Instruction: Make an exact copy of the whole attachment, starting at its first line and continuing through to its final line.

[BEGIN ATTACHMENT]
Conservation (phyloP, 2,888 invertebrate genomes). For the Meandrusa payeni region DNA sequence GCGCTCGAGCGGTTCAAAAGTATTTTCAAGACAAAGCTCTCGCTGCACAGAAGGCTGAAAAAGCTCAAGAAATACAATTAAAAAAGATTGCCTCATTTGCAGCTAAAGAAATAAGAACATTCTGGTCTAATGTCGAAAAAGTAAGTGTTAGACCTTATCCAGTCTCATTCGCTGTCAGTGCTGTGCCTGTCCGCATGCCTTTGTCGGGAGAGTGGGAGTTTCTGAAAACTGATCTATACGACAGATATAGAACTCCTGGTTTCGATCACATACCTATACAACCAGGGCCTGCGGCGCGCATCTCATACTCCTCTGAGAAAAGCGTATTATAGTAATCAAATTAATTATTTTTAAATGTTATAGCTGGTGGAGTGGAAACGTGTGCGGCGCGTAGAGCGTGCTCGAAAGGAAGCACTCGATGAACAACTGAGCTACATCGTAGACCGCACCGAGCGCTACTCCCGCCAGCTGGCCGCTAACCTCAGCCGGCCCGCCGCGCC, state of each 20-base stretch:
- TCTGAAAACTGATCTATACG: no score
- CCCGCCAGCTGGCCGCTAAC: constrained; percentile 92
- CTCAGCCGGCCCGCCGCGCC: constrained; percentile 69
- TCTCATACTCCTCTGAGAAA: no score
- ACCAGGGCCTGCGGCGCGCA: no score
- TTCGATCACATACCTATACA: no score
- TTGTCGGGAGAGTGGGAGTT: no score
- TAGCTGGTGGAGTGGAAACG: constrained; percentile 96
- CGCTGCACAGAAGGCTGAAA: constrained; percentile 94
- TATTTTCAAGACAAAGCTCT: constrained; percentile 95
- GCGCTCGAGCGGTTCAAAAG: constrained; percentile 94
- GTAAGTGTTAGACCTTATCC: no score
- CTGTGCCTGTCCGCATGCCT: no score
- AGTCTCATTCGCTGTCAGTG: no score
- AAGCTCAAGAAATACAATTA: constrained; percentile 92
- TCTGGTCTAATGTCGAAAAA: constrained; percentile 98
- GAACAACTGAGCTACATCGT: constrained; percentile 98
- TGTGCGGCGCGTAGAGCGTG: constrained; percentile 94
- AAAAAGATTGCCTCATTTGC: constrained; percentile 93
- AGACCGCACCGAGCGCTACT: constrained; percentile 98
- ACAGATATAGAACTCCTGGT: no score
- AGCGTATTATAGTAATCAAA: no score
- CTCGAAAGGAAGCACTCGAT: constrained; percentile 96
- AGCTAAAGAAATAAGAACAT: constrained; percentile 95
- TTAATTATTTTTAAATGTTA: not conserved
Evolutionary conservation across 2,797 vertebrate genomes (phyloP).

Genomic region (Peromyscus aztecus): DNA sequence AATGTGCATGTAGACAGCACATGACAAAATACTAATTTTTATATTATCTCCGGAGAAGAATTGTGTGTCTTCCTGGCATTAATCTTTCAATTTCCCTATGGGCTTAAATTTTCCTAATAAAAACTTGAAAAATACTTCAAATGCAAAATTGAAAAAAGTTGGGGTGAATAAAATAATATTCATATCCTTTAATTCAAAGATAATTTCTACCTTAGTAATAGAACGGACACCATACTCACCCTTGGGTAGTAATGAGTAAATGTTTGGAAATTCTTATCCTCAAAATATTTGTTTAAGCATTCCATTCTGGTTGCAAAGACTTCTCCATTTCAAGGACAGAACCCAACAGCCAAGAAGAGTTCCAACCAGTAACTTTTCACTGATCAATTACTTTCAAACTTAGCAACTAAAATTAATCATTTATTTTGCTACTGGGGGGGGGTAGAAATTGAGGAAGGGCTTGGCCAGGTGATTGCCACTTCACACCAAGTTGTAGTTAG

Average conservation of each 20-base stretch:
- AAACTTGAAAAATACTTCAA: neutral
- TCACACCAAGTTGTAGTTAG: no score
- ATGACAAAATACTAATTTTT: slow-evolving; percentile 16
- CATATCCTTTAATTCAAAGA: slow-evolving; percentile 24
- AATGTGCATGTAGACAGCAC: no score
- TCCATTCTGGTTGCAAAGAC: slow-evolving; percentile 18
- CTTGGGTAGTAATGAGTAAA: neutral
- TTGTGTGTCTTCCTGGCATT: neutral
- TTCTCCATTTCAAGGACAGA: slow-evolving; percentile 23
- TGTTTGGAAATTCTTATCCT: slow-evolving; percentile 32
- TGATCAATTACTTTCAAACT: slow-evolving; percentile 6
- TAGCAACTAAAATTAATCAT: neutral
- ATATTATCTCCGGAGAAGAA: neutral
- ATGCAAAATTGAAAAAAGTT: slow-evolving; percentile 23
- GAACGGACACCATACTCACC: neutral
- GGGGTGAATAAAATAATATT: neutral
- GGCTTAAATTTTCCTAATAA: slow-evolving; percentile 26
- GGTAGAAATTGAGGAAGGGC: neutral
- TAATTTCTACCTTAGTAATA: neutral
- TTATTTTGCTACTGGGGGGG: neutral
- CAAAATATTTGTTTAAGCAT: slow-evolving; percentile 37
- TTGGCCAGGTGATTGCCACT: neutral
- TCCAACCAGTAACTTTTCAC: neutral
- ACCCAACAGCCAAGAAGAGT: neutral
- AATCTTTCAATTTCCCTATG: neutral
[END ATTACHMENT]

Conservation (phyloP, 2,888 invertebrate genomes). For the Meandrusa payeni region DNA sequence GCGCTCGAGCGGTTCAAAAGTATTTTCAAGACAAAGCTCTCGCTGCACAGAAGGCTGAAAAAGCTCAAGAAATACAATTAAAAAAGATTGCCTCATTTGCAGCTAAAGAAATAAGAACATTCTGGTCTAATGTCGAAAAAGTAAGTGTTAGACCTTATCCAGTCTCATTCGCTGTCAGTGCTGTGCCTGTCCGCATGCCTTTGTCGGGAGAGTGGGAGTTTCTGAAAACTGATCTATACGACAGATATAGAACTCCTGGTTTCGATCACATACCTATACAACCAGGGCCTGCGGCGCGCATCTCATACTCCTCTGAGAAAAGCGTATTATAGTAATCAAATTAATTATTTTTAAATGTTATAGCTGGTGGAGTGGAAACGTGTGCGGCGCGTAGAGCGTGCTCGAAAGGAAGCACTCGATGAACAACTGAGCTACATCGTAGACCGCACCGAGCGCTACTCCCGCCAGCTGGCCGCTAACCTCAGCCGGCCCGCCGCGCC, state of each 20-base stretch:
- TCTGAAAACTGATCTATACG: no score
- CCCGCCAGCTGGCCGCTAAC: constrained; percentile 92
- CTCAGCCGGCCCGCCGCGCC: constrained; percentile 69
- TCTCATACTCCTCTGAGAAA: no score
- ACCAGGGCCTGCGGCGCGCA: no score
- TTCGATCACATACCTATACA: no score
- TTGTCGGGAGAGTGGGAGTT: no score
- TAGCTGGTGGAGTGGAAACG: constrained; percentile 96
- CGCTGCACAGAAGGCTGAAA: constrained; percentile 94
- TATTTTCAAGACAAAGCTCT: constrained; percentile 95
- GCGCTCGAGCGGTTCAAAAG: constrained; percentile 94
- GTAAGTGTTAGACCTTATCC: no score
- CTGTGCCTGTCCGCATGCCT: no score
- AGTCTCATTCGCTGTCAGTG: no score
- AAGCTCAAGAAATACAATTA: constrained; percentile 92
- TCTGGTCTAATGTCGAAAAA: constrained; percentile 98
- GAACAACTGAGCTACATCGT: constrained; percentile 98
- TGTGCGGCGCGTAGAGCGTG: constrained; percentile 94
- AAAAAGATTGCCTCATTTGC: constrained; percentile 93
- AGACCGCACCGAGCGCTACT: constrained; percentile 98
- ACAGATATAGAACTCCTGGT: no score
- AGCGTATTATAGTAATCAAA: no score
- CTCGAAAGGAAGCACTCGAT: constrained; percentile 96
- AGCTAAAGAAATAAGAACAT: constrained; percentile 95
- TTAATTATTTTTAAATGTTA: not conserved
Evolutionary conservation across 2,797 vertebrate genomes (phyloP).

Genomic region (Peromyscus aztecus): DNA sequence AATGTGCATGTAGACAGCACATGACAAAATACTAATTTTTATATTATCTCCGGAGAAGAATTGTGTGTCTTCCTGGCATTAATCTTTCAATTTCCCTATGGGCTTAAATTTTCCTAATAAAAACTTGAAAAATACTTCAAATGCAAAATTGAAAAAAGTTGGGGTGAATAAAATAATATTCATATCCTTTAATTCAAAGATAATTTCTACCTTAGTAATAGAACGGACACCATACTCACCCTTGGGTAGTAATGAGTAAATGTTTGGAAATTCTTATCCTCAAAATATTTGTTTAAGCATTCCATTCTGGTTGCAAAGACTTCTCCATTTCAAGGACAGAACCCAACAGCCAAGAAGAGTTCCAACCAGTAACTTTTCACTGATCAATTACTTTCAAACTTAGCAACTAAAATTAATCATTTATTTTGCTACTGGGGGGGGGTAGAAATTGAGGAAGGGCTTGGCCAGGTGATTGCCACTTCACACCAAGTTGTAGTTAG

Average conservation of each 20-base stretch:
- AAACTTGAAAAATACTTCAA: neutral
- TCACACCAAGTTGTAGTTAG: no score
- ATGACAAAATACTAATTTTT: slow-evolving; percentile 16
- CATATCCTTTAATTCAAAGA: slow-evolving; percentile 24
- AATGTGCATGTAGACAGCAC: no score
- TCCATTCTGGTTGCAAAGAC: slow-evolving; percentile 18
- CTTGGGTAGTAATGAGTAAA: neutral
- TTGTGTGTCTTCCTGGCATT: neutral
- TTCTCCATTTCAAGGACAGA: slow-evolving; percentile 23
- TGTTTGGAAATTCTTATCCT: slow-evolving; percentile 32
- TGATCAATTACTTTCAAACT: slow-evolving; percentile 6
- TAGCAACTAAAATTAATCAT: neutral
- ATATTATCTCCGGAGAAGAA: neutral
- ATGCAAAATTGAAAAAAGTT: slow-evolving; percentile 23
- GAACGGACACCATACTCACC: neutral
- GGGGTGAATAAAATAATATT: neutral
- GGCTTAAATTTTCCTAATAA: slow-evolving; percentile 26
- GGTAGAAATTGAGGAAGGGC: neutral
- TAATTTCTACCTTAGTAATA: neutral
- TTATTTTGCTACTGGGGGGG: neutral
- CAAAATATTTGTTTAAGCAT: slow-evolving; percentile 37
- TTGGCCAGGTGATTGCCACT: neutral
- TCCAACCAGTAACTTTTCAC: neutral
- ACCCAACAGCCAAGAAGAGT: neutral
- AATCTTTCAATTTCCCTATG: neutral